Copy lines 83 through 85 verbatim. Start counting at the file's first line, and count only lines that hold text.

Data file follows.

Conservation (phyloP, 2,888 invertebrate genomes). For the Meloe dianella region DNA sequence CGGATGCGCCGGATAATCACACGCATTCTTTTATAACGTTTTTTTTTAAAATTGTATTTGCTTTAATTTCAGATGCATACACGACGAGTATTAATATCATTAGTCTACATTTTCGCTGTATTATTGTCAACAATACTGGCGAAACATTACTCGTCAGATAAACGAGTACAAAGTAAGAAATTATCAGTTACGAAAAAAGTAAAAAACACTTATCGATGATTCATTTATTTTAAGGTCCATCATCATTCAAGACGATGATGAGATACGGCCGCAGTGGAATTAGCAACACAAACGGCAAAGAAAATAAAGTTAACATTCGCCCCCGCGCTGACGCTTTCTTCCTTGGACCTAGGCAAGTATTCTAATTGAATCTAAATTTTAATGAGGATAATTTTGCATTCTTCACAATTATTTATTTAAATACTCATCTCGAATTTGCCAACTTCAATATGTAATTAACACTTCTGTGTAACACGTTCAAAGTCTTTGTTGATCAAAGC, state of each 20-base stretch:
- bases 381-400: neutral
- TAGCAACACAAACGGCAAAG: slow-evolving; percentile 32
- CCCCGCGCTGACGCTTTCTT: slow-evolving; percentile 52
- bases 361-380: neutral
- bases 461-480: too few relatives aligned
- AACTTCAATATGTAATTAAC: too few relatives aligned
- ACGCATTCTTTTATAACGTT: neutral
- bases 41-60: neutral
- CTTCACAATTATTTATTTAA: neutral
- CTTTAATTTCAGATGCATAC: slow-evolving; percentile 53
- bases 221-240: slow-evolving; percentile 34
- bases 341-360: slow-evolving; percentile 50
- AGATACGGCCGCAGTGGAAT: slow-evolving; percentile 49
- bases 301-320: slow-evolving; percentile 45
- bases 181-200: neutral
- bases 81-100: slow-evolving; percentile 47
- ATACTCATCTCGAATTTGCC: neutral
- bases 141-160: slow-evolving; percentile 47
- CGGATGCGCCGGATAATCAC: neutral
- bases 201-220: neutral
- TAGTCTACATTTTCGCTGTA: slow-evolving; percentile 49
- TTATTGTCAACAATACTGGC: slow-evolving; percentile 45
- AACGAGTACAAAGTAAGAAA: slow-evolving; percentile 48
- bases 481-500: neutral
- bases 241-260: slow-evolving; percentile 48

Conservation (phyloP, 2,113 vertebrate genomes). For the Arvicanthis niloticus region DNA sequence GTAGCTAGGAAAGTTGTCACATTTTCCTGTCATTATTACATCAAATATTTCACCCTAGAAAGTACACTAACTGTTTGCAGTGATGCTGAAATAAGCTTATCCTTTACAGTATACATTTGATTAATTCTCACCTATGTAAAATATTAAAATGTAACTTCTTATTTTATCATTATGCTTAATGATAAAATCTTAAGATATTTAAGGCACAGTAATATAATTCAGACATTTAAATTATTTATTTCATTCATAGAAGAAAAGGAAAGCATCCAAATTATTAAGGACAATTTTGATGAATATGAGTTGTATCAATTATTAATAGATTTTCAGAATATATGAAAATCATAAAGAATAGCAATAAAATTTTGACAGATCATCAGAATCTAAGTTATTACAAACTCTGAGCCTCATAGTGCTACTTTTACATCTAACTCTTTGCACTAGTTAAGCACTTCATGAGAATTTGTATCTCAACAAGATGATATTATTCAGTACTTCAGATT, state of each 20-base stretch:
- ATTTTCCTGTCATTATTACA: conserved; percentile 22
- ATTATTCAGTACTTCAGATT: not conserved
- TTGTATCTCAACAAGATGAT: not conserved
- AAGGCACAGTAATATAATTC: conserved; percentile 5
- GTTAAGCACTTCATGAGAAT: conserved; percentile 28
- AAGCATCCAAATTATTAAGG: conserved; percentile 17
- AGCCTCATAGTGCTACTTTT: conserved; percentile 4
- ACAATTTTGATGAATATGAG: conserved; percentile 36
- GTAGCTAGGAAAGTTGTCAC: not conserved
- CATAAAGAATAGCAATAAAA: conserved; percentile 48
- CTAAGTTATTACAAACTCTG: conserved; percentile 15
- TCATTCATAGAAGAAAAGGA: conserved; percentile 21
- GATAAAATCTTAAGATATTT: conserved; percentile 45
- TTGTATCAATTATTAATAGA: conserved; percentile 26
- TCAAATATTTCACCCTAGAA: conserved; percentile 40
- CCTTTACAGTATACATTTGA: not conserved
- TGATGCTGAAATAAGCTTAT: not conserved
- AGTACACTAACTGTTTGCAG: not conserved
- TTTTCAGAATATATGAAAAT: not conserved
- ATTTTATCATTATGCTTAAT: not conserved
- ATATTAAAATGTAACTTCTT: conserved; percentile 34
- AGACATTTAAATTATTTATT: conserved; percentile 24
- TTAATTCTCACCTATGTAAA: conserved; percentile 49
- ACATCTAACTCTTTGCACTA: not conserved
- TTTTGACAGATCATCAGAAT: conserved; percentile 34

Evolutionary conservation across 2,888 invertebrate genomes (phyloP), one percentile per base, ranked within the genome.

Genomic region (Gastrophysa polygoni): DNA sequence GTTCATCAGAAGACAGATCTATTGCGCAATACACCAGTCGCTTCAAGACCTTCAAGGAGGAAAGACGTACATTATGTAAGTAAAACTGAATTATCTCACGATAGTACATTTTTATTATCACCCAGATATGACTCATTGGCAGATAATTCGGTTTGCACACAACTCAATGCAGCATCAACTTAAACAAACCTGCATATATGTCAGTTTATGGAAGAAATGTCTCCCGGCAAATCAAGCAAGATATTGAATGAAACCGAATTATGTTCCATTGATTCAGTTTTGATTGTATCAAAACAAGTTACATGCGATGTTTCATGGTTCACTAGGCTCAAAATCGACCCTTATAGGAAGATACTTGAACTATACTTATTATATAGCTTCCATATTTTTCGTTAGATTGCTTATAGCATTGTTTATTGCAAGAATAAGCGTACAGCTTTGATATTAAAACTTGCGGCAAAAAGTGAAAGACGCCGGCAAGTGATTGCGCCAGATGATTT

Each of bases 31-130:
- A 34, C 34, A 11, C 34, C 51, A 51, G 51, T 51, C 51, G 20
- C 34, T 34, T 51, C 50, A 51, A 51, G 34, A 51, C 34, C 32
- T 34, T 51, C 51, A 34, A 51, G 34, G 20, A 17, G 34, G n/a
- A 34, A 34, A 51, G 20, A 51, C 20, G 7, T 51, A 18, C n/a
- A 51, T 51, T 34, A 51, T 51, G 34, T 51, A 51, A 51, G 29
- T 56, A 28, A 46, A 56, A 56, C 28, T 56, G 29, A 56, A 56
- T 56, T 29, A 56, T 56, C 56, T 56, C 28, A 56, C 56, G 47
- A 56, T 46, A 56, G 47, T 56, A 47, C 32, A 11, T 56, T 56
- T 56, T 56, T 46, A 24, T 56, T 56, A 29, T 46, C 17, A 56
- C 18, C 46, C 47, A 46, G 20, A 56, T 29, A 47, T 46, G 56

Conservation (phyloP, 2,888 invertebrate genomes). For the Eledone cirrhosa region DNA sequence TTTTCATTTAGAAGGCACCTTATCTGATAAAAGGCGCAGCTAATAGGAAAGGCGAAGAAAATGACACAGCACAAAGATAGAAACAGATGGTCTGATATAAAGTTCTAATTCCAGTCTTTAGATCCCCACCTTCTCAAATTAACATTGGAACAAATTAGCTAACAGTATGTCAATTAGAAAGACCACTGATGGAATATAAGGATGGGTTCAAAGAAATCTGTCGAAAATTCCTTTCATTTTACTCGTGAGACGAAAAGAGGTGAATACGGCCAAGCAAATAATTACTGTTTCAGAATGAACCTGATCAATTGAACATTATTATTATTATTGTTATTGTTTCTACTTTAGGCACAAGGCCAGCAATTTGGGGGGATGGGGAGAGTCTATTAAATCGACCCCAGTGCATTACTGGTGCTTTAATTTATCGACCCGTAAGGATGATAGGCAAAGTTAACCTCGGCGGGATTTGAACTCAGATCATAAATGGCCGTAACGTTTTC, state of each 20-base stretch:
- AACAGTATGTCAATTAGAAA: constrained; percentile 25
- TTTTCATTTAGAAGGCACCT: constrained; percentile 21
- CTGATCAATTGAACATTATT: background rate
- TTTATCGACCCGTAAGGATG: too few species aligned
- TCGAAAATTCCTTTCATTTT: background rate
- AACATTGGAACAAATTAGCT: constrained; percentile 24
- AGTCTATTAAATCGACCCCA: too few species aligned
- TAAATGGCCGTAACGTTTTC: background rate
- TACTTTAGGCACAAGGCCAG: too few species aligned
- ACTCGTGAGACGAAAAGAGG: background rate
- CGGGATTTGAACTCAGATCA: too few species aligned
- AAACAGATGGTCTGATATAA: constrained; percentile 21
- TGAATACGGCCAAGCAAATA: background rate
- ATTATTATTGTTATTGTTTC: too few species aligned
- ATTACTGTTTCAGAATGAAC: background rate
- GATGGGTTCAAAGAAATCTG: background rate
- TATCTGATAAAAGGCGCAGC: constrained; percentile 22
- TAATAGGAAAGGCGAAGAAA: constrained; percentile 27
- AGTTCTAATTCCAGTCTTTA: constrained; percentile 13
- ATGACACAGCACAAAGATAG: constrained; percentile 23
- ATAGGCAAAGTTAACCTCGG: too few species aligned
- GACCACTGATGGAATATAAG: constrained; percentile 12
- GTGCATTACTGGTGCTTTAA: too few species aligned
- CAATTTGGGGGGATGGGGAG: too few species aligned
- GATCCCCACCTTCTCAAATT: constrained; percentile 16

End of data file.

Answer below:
- TATCTGATAAAAGGCGCAGC: constrained; percentile 22
- TAATAGGAAAGGCGAAGAAA: constrained; percentile 27
- AGTTCTAATTCCAGTCTTTA: constrained; percentile 13